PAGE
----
When the ancient Polynesians invented surfing, they often used a paddle to help them navigate. Fast-forward a few millennia, and Stand-Up Paddleboarding, or SUP, finds itself trendy again. Part of its increasing popularity is that standing upright allows surfers to spot waves more easily and thus catch more of them, multiplying the fun factor. Paddling back to the wave becomes less of a strain as well. The ability to cruise along on flat inland water, surveying the sights, is another advantage. Finally, its a good core workout. If youre sold on the idea, schedule an intro SUP lesson, free with board and paddle rental, and you may find yourself riding the waves like a Polynesian king.More
In the past 30 years, light artists have reimagined an art form that has always had the ability to turn the night sky, or a simple window, into luminescence. Last fall, the Yerba Buena Center for the Arts turned its southern glass wall into a parade of sound-sensing lights, Lightswarm, that changes with the movements of nearby people and things. Future Cities Lab, the San Francisco design company behind Lightswarm, has originated another notable light sculpture. Located by the YBCA's steps at 701 Mission, Murmur Wall will light up in arresting ways as it incorporates local trending search engine results and social media postings. Onlookers can offer their own contributions, which will feed into the Murmur Wall's data stream and light up the sculpture. What's trending in San Francisco? If you're walking by the YBCA, you can see firsthand — at least through light patterns that reflect the city's volatile internet habits.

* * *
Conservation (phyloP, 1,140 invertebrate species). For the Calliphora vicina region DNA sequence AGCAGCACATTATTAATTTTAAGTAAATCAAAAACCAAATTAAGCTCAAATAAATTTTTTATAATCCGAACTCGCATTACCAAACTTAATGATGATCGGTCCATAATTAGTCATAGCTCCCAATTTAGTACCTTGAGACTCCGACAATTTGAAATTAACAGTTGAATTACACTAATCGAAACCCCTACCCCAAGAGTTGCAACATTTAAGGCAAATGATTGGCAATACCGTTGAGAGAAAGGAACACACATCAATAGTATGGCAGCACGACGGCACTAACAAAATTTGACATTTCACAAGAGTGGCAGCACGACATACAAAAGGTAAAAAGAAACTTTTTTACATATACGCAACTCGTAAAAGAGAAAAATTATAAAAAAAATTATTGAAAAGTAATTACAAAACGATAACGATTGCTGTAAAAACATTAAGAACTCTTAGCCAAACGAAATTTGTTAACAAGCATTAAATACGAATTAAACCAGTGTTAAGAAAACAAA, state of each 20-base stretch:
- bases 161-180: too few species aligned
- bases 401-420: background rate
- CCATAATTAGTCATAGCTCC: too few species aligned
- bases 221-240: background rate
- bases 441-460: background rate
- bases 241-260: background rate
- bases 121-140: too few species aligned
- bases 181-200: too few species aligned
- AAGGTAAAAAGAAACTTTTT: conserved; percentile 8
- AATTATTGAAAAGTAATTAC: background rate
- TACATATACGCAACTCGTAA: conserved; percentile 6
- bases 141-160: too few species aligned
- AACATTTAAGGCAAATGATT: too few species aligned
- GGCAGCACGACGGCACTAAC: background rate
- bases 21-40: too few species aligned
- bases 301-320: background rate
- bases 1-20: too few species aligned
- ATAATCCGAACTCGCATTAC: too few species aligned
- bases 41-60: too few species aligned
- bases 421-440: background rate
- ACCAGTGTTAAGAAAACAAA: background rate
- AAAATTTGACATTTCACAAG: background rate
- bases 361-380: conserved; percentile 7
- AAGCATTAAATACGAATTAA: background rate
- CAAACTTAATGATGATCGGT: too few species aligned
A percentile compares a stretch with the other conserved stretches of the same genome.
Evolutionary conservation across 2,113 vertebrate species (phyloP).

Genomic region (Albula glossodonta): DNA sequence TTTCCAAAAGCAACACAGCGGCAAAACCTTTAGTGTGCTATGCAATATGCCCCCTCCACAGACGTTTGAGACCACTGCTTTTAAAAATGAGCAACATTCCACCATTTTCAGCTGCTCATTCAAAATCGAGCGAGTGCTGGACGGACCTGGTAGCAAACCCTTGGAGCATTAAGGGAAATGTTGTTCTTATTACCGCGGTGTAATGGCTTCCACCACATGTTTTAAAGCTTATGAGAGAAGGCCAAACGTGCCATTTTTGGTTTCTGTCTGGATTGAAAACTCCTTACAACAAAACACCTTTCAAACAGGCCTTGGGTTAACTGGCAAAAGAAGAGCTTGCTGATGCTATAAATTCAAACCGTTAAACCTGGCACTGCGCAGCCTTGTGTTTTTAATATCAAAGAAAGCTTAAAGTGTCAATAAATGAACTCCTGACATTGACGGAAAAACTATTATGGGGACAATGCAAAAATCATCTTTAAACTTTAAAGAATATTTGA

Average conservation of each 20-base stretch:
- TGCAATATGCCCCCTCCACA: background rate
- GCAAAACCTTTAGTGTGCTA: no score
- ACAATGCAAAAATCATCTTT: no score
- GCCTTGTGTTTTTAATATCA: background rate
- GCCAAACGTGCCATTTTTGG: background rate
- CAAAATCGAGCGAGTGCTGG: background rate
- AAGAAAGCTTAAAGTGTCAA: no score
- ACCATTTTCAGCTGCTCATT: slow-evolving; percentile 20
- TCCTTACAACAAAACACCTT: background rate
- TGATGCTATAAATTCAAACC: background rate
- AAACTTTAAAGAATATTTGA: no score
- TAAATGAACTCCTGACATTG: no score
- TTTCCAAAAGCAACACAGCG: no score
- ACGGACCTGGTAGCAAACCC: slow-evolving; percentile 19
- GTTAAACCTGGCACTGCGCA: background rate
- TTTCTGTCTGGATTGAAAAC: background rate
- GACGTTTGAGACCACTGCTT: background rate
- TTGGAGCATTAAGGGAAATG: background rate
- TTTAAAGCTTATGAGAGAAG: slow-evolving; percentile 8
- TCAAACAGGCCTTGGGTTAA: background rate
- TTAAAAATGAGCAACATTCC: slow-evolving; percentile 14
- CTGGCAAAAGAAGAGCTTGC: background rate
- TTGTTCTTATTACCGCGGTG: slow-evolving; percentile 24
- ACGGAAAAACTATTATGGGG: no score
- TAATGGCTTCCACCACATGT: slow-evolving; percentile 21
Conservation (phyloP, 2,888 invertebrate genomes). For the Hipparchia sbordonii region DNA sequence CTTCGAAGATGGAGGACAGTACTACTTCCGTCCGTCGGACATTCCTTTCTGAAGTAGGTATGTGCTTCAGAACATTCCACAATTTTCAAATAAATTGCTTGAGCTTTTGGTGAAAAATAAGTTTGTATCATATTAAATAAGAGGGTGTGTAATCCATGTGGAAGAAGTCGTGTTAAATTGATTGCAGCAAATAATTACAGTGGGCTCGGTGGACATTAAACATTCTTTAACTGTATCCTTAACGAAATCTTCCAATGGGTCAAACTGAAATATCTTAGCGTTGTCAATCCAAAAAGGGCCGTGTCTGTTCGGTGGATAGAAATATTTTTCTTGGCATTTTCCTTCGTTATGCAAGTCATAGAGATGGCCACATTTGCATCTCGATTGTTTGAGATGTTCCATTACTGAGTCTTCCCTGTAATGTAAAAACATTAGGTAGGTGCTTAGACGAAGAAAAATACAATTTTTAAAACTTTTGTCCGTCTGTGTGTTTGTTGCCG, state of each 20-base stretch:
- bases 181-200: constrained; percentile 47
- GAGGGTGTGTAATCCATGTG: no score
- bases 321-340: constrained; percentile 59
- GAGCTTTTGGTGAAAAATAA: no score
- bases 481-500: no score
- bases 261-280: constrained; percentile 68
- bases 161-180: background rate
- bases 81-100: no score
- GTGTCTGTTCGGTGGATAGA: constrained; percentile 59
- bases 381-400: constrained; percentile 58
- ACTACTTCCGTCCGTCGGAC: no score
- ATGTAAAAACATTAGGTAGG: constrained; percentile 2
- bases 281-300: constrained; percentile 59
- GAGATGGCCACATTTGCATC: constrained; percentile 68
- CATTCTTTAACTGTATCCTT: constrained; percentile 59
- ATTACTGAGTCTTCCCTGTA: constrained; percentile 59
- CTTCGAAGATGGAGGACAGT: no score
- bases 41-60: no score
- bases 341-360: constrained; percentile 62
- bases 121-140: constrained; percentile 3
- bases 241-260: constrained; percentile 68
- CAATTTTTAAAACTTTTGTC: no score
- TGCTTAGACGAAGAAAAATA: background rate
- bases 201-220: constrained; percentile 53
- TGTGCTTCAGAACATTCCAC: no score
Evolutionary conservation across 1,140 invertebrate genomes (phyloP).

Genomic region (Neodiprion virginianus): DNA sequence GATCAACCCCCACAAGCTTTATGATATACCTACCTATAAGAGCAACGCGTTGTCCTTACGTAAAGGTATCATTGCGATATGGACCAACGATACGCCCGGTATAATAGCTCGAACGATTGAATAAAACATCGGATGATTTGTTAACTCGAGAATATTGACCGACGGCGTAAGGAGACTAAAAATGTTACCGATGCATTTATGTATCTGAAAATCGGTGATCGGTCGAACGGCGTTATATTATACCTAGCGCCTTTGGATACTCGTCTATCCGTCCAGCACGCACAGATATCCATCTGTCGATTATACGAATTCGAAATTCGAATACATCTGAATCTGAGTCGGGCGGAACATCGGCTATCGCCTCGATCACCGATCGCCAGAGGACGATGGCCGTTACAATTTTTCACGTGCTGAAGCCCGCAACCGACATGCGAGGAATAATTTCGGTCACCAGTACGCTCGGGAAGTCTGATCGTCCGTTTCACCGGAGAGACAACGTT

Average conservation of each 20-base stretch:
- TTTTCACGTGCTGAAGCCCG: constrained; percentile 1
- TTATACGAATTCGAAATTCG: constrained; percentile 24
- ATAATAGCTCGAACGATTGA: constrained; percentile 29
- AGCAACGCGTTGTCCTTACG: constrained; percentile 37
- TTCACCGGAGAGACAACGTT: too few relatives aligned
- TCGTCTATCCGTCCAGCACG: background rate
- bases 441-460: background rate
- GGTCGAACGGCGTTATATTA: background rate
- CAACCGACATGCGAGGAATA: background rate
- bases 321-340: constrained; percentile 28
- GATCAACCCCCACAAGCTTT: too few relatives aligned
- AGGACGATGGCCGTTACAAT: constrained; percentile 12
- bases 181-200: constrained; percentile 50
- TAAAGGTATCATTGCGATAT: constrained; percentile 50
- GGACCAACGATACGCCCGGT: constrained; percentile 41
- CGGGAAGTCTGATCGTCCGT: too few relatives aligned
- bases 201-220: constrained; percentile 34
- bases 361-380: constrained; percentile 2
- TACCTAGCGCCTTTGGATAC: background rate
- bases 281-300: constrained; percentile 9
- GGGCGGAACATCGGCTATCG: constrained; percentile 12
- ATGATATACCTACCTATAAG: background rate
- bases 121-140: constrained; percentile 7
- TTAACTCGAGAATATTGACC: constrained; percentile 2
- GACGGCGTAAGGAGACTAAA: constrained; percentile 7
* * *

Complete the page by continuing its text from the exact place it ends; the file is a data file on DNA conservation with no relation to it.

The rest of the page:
Murmur Wall debuts Thursday at 6 p.m. and continues through May 31, 2017, at Yerba Buena Center for the Arts, 701 Mission St., S.F. Free; 415-978-2700 or ybca.org. More
If you've spent even a day on a bicycle in San Francisco, you know the mix of ease, accommodation, fury, and terror. Some of the city's main thoroughfares that practically have grooves worn into them by skinny road tires are also fraught with the ferocity of traffic lights timed for 35 mph, expensive European SUVs in a hurry, buses with blind drivers, and bike lanes that either don't exist or might as well not be there. (Hello, Fell. Good to see you again, Oak.) But the city's pedaling masses are a tenacious bunch, and there's a movement afoot to establish crosstown routes that would (among other things) create wide lanes between sidewalks and parked cars, providing a buffer from the fast-moving, two-ton harbingers of roadkill. Come get a feel for one of these routes at the Bay to the Beach Bikeway ride. It's part of the San Francisco Bicycle Coalition's plan called Connecting the City, and it's the first on the agenda to be built. As it should be. A lot of human-powered commuters use parts of this route, and the coalition wants to show that even a long and potentially difficult path can be safe for riders of any age or skill level with the right amount of planning and consideration.
Sat., Jan. 29, 10 a.m., 2011
Sub Pop recording artists 'clipping.' brought their brand of noise-driven experimental hip hop to the closing night of 2016's San Francisco Electronic Music Fest this past Sunday. The packed Brava Theater hosted an initially seated crowd that ended the night jumping and dancing against the front of the stage. The trio performed a set focused on their recently released Sci-Fi Horror concept album, 'Splendor & Misery', then delved into their dancier and more aggressive back catalogue, and recent single 'Wriggle'.
Opening performances included local experimental electronic duo 'Tujurikkuja' and computer music artist 'Madalyn Merkey.'"